Michael A Pipkin

History of the Lindy Hop

Birth of a Dance

The Lindy Hop was born during the height of the swing dance movement in the 1920s and 1930s. Despite the Great Depression, many young Americans found an outlet in the swing dance clubs of Harlem, New York.

The most famous of these clubs was The Savoy. Here, dancers would often participate in dance marathons, often lasting days. After one particular marathon (which lasted so long, the police came to shut it down out of public health concerns), journalists asked one dancer what he called the step he was performing. The man, "Shorty" George Snowden, replied "The Lindy Hop".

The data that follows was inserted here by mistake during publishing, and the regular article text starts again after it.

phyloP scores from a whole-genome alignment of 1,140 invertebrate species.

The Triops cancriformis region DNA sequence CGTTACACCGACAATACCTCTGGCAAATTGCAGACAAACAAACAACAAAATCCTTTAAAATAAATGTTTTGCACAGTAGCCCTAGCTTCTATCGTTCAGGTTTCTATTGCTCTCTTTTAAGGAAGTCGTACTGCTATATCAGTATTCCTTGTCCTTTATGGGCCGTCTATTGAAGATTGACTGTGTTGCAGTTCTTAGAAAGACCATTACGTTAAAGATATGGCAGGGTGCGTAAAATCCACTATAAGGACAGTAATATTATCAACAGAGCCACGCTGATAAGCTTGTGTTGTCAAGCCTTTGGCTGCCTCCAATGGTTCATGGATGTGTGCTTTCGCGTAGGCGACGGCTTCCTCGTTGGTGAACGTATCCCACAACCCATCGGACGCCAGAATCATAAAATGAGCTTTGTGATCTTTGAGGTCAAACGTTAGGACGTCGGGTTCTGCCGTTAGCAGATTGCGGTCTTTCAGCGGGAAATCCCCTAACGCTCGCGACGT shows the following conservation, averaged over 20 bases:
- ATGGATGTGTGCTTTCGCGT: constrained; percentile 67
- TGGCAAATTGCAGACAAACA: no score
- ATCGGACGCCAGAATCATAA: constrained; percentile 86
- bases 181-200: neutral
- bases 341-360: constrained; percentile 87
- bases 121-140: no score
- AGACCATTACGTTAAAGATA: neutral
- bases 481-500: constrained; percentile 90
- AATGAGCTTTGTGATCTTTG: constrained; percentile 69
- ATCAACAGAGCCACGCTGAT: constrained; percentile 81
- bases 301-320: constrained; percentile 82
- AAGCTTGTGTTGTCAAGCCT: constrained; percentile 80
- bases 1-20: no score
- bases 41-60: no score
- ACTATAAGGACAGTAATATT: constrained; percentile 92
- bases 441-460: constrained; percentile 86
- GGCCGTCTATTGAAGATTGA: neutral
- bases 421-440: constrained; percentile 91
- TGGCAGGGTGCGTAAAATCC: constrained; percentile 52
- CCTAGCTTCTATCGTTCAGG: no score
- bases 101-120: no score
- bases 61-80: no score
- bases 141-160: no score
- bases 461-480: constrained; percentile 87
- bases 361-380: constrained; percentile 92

Lindy Hop would continue to grow throughout the 1930s and 1940s with the help of pioneers such as Frankie Manning. The big bands of the time also had a major influence on the dance styles, and vice versa. Often, during the aforementioned dance marathons, dancers and band leaders would feed off of one another in an improvisational frenzy.

The dance fell out of favor after World War II, and was largely dormant for several decades. Swing dance in general, including Lindy Hop, made a comeback in the late 80s and 90s. Today, Lindy Hop is enjoying renewed popularity thanks in part to a new crop of amazing dancers.